Visitors are sometimes concerned if they notice animals walking up and down, or 'pacing', but often pacing doesn’t mean an animal is distressed. For many animals, it’s a natural behaviour and they would ‘pace’ in the wild too. The animal’s behaviour, posture, and demeanour need to be considered before judgement can be passed on whether what you are seeing is negative pacing.
Walking up and down can simply indicate anticipation, either before food or after interaction with keepers. Far from the animal being upset, it can often signify they’re looking forward to their next snack. Pacing is also a behaviour that releases endorphins in animals and makes them feel happy and relaxed. As with any behaviour that releases endorphins, the animal then wants to repeat this to make them feel good.
If you notice any animal behaviour you have questions about, it’s always worth asking a member of our friendly zoo team.
Our animals are offered daily enrichment activities! Our keepers pride themselves on coming up with inventive puzzles and tasks to keep their bodies and minds stimulated and engaged. Environment enrichment forms part of the daily routine for everyone here at the zoo.
There are lots of different types of enrichment that can be offered, all of which are designed to encourage natural and instinctive behaviours and also provide fab physical exercise.
Hiding food around habitats or inside puzzle toys encourages animals’ natural foraging behaviour and motivates them to ‘hunt’ for their food, as they would do in the wild. Food would not be simply presented to an animal in the wild, so our keepers try encourage them to 'work for their food' in imaginative ways.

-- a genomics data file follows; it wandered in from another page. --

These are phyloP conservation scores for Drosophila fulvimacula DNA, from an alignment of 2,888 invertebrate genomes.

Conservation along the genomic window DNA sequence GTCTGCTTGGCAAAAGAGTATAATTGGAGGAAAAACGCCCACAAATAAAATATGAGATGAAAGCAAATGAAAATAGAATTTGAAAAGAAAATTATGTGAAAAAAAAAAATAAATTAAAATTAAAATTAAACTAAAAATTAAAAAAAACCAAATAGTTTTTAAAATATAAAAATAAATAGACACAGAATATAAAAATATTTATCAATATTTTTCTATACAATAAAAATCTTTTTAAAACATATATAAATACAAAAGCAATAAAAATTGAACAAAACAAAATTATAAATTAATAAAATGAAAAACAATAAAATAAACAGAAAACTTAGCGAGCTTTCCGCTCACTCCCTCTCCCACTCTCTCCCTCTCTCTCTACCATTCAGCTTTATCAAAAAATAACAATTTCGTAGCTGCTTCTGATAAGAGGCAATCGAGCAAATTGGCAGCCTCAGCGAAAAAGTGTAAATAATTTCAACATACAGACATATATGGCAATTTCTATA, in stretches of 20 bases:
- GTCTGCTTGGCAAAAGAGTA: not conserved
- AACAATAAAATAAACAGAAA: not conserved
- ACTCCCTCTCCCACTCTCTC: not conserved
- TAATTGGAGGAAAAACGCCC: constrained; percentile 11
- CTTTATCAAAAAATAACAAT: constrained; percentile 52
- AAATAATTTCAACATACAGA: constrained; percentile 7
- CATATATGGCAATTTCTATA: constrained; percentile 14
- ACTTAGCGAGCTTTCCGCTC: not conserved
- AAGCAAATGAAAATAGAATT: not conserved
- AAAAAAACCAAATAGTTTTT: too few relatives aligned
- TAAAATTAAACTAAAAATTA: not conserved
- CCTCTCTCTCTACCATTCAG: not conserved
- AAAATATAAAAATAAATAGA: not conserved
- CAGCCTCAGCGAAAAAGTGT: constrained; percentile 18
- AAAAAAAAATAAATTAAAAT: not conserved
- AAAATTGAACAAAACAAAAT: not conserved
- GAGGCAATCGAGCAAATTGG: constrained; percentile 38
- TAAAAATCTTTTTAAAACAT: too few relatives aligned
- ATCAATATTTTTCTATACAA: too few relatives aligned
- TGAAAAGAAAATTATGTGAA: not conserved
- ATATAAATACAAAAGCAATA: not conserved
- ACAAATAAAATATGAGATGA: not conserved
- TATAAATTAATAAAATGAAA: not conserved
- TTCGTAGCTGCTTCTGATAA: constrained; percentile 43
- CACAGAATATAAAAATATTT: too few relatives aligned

You might also spot animals investigating different scents, sometimes in special balls (our lynx love the smell of sandalwood and serval cats are big fans of catnip!), or playing with some of the objects keepers place in their habitats. Scent enrichment can trigger a number of positive behaviours and engage their noses, a key sense they would constantly use in the wild.
As far as we can, we like to use enrichment equipment made from natural materials so use wooden toys, bamboo puzzles, and often forage for browse and plant clippings in nearby woodlands - our armadillos are partcularly fond of rotten logs!
We sometimes offer themed enrichment, for example, an animal ‘tea party’ for King Charles' coronation, or ball games for Wimbledon - these activities may look like just a bit of fun, but anything new to explore and investigate will help an animal to feel stimulated and benefit their overall health.
Research into animal behaviour shows that variety, challenges, and options within animal habitats can be just as important as physical space, so enrichment is always a top priority at Drusillas.
No. As cute and cuddly as many of our animals may seem, they do not enjoy being touched or handled, so all our animal experiences are non-contact, but some may take snacks from your hands under the supervision of our keeper team!
The animals in our zoo are not domesticated, and while they are living in captivity, we still aim to keep them as wild as possible. This is why we don’t allow any physical contact with them and don't have encounters with animals who are uncomfortable with human interaction. We would never expect an animal to do something that is not their choice.
During our animal experiences, keepers and the participant offer the animals a selection of their favourite treats. Usually, this encourages the animal to engage with the person taking part in the encounter of their own free will. All our animal encounters are carried out in low numbers, generally as a one to one and supervised by our expert keepers, which ensures both you and our animals have a wonderful time. You can learn more about them with this very special up-close experience, and they get to enjoy their favourite snacks!